Keeping your food safe 1, 2 and 3

Written by Catherine Saxelby on Wednesday, 26 September 2012.
Tagged: food safety, guides, healthy cooking, healthy eating, tips

Keeping your food safe 1, 2 and 3
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Here's tried-and-tested advice on how to handle food safely and avoid food poisoning in the kitchen. The risk of food poisoning is eliminated almost entirely if food is correctly handled and cooked - and stored properly. Here's how ...

Food poisoning can be caused by:

  • preparing food without washing hands properly beforehand
  • someone who is sick preparing food for others to eat
  • forgetting to wash hands before eating
  • eating food that is not cooked thoroughly
  • allowing food to be at a temperature that allows bacteria to grow well. Keep food cold enough (fridge or freezer) or hot enough (steaming hot) and you'll stop bacteria from growing.
  • cross contamination in the kitchen. Raw meat is nearly always contaminated with bacteria which can be transferred to hands or items such as chopping boards. Thorough cleaning of chopping boards with detergent is required after each use to prevent other foods becoming contaminated. 

1. Control temperature

  • Keep food out of the 'Temperature Danger Zone' between 4°C and 60°C. This is the ‘warm' temperature that bacteria love to grow and multiply. 
  • Keep hot food hot at 60°C or above.
  • If the food is not to be eaten immediately after cooking, it should be cooled in the refrigerator to below 4°C. 
  • Place hot (not steaming) food directly in the refrigerator to cool. You may be reluctant to do this but modern refrigerators can cope with the load. Provided the dish is covered, you will not frost up the refrigerator.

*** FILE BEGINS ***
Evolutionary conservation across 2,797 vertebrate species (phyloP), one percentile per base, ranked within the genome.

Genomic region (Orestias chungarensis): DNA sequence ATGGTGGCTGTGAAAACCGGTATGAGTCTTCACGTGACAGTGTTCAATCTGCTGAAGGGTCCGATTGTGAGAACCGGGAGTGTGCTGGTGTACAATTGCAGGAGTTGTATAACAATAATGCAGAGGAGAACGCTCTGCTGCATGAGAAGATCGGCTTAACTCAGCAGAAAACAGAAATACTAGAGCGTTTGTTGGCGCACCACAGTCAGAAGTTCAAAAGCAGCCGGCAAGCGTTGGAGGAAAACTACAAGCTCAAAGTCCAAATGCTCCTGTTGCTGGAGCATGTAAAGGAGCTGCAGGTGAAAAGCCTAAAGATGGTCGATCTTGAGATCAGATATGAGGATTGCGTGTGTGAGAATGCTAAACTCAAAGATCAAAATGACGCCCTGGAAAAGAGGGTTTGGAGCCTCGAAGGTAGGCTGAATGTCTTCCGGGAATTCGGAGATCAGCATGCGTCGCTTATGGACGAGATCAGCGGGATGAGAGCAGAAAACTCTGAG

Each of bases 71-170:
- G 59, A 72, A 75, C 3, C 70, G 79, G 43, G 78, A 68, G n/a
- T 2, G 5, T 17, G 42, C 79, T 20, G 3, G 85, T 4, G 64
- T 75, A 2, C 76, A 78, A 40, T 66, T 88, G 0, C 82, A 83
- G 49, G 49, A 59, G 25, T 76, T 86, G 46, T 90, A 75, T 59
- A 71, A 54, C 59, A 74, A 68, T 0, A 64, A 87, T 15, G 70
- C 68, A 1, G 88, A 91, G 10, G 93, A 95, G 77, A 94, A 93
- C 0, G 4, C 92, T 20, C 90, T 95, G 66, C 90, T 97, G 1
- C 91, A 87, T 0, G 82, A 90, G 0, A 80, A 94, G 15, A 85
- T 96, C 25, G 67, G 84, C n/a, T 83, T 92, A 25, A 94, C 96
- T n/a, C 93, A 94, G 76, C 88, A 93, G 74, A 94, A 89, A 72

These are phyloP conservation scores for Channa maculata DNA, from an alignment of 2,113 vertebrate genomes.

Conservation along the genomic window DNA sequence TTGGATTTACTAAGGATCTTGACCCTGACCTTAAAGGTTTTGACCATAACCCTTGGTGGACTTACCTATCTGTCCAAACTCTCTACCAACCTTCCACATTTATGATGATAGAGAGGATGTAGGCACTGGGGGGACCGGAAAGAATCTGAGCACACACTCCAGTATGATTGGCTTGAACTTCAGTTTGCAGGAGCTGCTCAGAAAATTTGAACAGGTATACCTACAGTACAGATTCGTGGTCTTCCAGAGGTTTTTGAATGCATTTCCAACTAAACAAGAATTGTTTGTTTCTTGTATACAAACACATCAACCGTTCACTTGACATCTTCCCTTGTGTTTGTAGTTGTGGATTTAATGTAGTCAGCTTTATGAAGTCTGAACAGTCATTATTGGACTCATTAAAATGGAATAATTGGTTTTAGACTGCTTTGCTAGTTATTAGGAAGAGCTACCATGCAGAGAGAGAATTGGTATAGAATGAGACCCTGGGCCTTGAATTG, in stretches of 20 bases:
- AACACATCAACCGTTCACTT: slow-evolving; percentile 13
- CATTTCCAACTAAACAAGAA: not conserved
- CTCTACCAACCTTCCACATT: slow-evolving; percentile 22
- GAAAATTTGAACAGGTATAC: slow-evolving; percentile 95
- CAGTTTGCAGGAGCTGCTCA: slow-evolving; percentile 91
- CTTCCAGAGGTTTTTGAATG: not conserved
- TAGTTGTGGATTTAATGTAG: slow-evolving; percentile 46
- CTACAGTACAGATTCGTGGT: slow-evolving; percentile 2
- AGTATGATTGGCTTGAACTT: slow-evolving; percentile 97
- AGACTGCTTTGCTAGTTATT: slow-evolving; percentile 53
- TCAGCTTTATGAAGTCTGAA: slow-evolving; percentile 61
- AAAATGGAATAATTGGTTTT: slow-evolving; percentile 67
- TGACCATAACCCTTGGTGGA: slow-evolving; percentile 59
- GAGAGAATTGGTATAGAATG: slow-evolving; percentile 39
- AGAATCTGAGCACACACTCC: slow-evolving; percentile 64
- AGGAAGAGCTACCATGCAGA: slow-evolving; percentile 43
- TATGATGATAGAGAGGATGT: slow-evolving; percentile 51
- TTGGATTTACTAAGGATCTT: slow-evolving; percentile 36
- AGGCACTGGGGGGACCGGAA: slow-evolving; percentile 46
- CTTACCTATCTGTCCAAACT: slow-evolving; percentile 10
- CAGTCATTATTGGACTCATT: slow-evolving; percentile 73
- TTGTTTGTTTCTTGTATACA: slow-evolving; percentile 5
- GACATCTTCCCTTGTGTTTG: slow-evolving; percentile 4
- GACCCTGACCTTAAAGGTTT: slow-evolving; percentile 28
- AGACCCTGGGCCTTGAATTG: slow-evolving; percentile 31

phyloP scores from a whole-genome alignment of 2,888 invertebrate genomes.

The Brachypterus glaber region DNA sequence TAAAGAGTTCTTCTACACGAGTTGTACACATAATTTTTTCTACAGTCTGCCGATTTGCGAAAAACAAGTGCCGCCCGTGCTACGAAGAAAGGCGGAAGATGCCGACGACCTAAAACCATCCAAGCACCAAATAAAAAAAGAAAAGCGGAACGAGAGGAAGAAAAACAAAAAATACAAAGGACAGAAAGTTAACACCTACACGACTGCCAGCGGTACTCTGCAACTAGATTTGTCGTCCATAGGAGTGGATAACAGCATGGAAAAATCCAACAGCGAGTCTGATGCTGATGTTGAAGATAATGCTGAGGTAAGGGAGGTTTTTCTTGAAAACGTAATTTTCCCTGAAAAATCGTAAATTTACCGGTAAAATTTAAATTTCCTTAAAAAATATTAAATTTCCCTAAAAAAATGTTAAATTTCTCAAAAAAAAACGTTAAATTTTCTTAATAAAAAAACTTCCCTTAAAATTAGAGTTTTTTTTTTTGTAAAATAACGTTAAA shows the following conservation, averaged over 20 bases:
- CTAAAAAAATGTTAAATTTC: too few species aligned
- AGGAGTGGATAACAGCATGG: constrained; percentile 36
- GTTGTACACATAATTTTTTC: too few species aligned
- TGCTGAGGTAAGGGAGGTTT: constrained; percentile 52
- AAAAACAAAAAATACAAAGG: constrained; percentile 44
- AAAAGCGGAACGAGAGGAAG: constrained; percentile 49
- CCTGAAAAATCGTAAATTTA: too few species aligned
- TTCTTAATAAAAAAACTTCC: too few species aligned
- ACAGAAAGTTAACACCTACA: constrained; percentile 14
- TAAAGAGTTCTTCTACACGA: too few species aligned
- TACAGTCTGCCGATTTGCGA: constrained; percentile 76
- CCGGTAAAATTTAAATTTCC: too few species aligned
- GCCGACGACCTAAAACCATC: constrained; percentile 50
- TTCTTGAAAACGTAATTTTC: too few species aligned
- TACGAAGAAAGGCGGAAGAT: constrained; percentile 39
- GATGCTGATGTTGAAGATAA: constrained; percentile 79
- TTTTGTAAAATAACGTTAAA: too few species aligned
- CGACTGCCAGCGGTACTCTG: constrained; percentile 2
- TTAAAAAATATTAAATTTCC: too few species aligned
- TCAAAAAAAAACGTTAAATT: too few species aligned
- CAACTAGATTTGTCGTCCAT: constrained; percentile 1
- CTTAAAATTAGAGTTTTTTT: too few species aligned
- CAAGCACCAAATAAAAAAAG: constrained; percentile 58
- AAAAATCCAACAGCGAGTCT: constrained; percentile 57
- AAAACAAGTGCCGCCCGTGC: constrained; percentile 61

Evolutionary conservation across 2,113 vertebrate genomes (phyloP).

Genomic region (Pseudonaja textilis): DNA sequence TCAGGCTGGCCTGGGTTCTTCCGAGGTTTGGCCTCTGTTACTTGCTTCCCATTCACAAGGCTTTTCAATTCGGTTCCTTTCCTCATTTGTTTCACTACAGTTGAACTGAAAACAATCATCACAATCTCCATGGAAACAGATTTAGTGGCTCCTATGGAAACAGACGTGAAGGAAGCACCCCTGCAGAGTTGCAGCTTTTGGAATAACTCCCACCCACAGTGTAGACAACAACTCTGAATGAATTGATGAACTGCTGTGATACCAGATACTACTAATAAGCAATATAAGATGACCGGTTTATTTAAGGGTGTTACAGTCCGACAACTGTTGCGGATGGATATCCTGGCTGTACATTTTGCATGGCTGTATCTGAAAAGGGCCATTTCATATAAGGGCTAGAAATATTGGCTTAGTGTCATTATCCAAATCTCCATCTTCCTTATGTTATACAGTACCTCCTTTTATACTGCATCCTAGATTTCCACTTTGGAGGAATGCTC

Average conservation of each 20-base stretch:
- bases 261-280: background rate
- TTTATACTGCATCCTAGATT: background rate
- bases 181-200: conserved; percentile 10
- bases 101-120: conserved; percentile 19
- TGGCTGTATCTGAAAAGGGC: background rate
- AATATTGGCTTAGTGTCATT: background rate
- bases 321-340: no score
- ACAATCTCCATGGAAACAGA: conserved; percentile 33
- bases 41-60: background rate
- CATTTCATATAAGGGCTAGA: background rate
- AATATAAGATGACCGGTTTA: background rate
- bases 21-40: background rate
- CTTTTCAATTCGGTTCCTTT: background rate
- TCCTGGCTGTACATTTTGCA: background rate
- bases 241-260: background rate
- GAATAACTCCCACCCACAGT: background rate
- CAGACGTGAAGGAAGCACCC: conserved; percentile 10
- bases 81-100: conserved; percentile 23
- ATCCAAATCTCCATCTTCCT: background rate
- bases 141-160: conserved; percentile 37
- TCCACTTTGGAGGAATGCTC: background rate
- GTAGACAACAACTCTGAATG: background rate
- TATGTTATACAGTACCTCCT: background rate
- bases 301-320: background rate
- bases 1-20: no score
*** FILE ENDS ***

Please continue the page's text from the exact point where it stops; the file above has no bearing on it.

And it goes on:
• Divide large amounts into smaller portions in shallow dishes to increase the rate of cooling. 
  • Serve food to be eaten cold direct from the refrigerator. This applies particularly to seafoods, meat and vegetable salads, rice salads, desserts and cakes containing cream or imitation cream.

2. Avoid cross-contamination

  • Cooked meats eaten cold are a common cause of food poisoning because organisms have been transferred back to the cooked product via knives, cooking boards and hands contaminated by fresh meat.
  • To avoid transferring bacteria from the raw to the cooked meat, never handle cooked and uncooked meats together.
  • Do not cut up raw and cooked foods with the same utensils or use the same boards without thoroughly washing the board and the utensils, and, of course, your hands!
  • Avoid excessive handling of food because bacteria are always on our bodies. Although `fingers were made before forks', suitable utensils should be used to serve food.

3. Take care when storing and reheating

Reheating should ensure that the centre of the food reaches 75°C.

Thoroughly re-heat fried and barbecued meats, particularly chicken bought from take-away food shops. If this type of food is not to be eaten straight away, it should be kept either below 4°C or above 60°C, to avoid growth of any harmful bacteria.

One final point:

Always wash your hands before preparing or eating food. Those kitchen rules haven't changed!

Catherine Saxelby About the author

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Catherine Saxelby has the answers! She is an accredited nutritionist, blogger and award-winning author. Her award-winning book My Nutritionary will help you cut through the jargon. Do you know your MCTs from your LCTs? How about sterols from stanols? What’s the difference between glucose and dextrose? Or probiotics and prebiotics? What additive is number 330? How safe is acesulfame K? If you find yourself confused by food labels, grab your copy of Catherine Saxelby’s comprehensive guide My Nutritionary NOW!